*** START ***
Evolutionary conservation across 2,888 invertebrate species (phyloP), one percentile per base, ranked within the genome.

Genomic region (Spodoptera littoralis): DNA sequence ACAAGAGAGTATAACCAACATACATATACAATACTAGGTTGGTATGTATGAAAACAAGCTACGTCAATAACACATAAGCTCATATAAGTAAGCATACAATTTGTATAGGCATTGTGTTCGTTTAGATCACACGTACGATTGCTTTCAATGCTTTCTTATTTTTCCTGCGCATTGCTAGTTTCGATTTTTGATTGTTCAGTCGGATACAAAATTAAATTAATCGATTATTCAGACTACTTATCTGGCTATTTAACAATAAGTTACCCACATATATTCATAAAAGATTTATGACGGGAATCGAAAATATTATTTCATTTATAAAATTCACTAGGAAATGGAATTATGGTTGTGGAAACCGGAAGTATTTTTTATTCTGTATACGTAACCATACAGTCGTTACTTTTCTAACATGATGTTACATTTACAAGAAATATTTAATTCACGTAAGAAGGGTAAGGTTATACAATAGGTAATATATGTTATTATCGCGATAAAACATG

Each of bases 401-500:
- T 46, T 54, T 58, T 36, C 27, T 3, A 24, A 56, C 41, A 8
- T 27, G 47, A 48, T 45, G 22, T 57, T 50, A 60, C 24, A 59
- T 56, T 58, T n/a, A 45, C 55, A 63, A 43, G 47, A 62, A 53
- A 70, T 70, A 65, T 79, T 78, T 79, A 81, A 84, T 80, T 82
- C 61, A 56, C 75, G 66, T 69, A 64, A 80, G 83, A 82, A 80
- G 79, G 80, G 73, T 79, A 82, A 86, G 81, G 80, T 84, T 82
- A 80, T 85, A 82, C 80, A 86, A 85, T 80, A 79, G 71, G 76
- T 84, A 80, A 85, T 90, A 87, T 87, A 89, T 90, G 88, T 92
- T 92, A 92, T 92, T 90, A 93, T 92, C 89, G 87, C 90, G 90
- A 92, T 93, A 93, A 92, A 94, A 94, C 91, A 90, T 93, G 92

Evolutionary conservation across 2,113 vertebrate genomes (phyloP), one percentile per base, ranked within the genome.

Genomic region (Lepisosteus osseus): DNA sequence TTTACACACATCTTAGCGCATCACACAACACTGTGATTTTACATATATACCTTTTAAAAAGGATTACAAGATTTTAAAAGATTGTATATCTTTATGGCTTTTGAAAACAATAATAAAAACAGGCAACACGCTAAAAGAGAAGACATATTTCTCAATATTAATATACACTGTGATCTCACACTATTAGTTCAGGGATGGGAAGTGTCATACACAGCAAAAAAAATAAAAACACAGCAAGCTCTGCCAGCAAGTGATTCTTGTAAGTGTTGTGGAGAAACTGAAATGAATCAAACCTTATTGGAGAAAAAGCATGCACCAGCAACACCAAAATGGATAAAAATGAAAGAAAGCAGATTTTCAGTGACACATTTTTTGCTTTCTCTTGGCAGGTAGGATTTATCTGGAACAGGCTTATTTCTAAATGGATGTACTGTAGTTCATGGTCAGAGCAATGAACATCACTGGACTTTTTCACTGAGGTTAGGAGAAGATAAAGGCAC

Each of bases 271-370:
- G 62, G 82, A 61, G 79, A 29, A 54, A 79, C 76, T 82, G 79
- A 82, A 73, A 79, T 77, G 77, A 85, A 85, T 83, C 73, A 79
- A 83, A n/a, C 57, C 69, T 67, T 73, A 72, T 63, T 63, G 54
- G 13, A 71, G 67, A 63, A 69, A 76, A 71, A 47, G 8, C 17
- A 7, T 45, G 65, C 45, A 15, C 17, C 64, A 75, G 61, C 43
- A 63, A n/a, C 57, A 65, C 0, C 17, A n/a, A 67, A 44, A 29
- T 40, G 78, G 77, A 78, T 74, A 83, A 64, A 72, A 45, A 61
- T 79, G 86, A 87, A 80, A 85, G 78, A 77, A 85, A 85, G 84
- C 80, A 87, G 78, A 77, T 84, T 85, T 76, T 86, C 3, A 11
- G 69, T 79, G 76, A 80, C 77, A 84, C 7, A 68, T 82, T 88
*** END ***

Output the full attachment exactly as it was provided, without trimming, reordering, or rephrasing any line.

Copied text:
Evolutionary conservation across 2,888 invertebrate species (phyloP), one percentile per base, ranked within the genome.

Genomic region (Spodoptera littoralis): DNA sequence ACAAGAGAGTATAACCAACATACATATACAATACTAGGTTGGTATGTATGAAAACAAGCTACGTCAATAACACATAAGCTCATATAAGTAAGCATACAATTTGTATAGGCATTGTGTTCGTTTAGATCACACGTACGATTGCTTTCAATGCTTTCTTATTTTTCCTGCGCATTGCTAGTTTCGATTTTTGATTGTTCAGTCGGATACAAAATTAAATTAATCGATTATTCAGACTACTTATCTGGCTATTTAACAATAAGTTACCCACATATATTCATAAAAGATTTATGACGGGAATCGAAAATATTATTTCATTTATAAAATTCACTAGGAAATGGAATTATGGTTGTGGAAACCGGAAGTATTTTTTATTCTGTATACGTAACCATACAGTCGTTACTTTTCTAACATGATGTTACATTTACAAGAAATATTTAATTCACGTAAGAAGGGTAAGGTTATACAATAGGTAATATATGTTATTATCGCGATAAAACATG

Each of bases 401-500:
- T 46, T 54, T 58, T 36, C 27, T 3, A 24, A 56, C 41, A 8
- T 27, G 47, A 48, T 45, G 22, T 57, T 50, A 60, C 24, A 59
- T 56, T 58, T n/a, A 45, C 55, A 63, A 43, G 47, A 62, A 53
- A 70, T 70, A 65, T 79, T 78, T 79, A 81, A 84, T 80, T 82
- C 61, A 56, C 75, G 66, T 69, A 64, A 80, G 83, A 82, A 80
- G 79, G 80, G 73, T 79, A 82, A 86, G 81, G 80, T 84, T 82
- A 80, T 85, A 82, C 80, A 86, A 85, T 80, A 79, G 71, G 76
- T 84, A 80, A 85, T 90, A 87, T 87, A 89, T 90, G 88, T 92
- T 92, A 92, T 92, T 90, A 93, T 92, C 89, G 87, C 90, G 90
- A 92, T 93, A 93, A 92, A 94, A 94, C 91, A 90, T 93, G 92

Evolutionary conservation across 2,113 vertebrate genomes (phyloP), one percentile per base, ranked within the genome.

Genomic region (Lepisosteus osseus): DNA sequence TTTACACACATCTTAGCGCATCACACAACACTGTGATTTTACATATATACCTTTTAAAAAGGATTACAAGATTTTAAAAGATTGTATATCTTTATGGCTTTTGAAAACAATAATAAAAACAGGCAACACGCTAAAAGAGAAGACATATTTCTCAATATTAATATACACTGTGATCTCACACTATTAGTTCAGGGATGGGAAGTGTCATACACAGCAAAAAAAATAAAAACACAGCAAGCTCTGCCAGCAAGTGATTCTTGTAAGTGTTGTGGAGAAACTGAAATGAATCAAACCTTATTGGAGAAAAAGCATGCACCAGCAACACCAAAATGGATAAAAATGAAAGAAAGCAGATTTTCAGTGACACATTTTTTGCTTTCTCTTGGCAGGTAGGATTTATCTGGAACAGGCTTATTTCTAAATGGATGTACTGTAGTTCATGGTCAGAGCAATGAACATCACTGGACTTTTTCACTGAGGTTAGGAGAAGATAAAGGCAC

Each of bases 271-370:
- G 62, G 82, A 61, G 79, A 29, A 54, A 79, C 76, T 82, G 79
- A 82, A 73, A 79, T 77, G 77, A 85, A 85, T 83, C 73, A 79
- A 83, A n/a, C 57, C 69, T 67, T 73, A 72, T 63, T 63, G 54
- G 13, A 71, G 67, A 63, A 69, A 76, A 71, A 47, G 8, C 17
- A 7, T 45, G 65, C 45, A 15, C 17, C 64, A 75, G 61, C 43
- A 63, A n/a, C 57, A 65, C 0, C 17, A n/a, A 67, A 44, A 29
- T 40, G 78, G 77, A 78, T 74, A 83, A 64, A 72, A 45, A 61
- T 79, G 86, A 87, A 80, A 85, G 78, A 77, A 85, A 85, G 84
- C 80, A 87, G 78, A 77, T 84, T 85, T 76, T 86, C 3, A 11
- G 69, T 79, G 76, A 80, C 77, A 84, C 7, A 68, T 82, T 88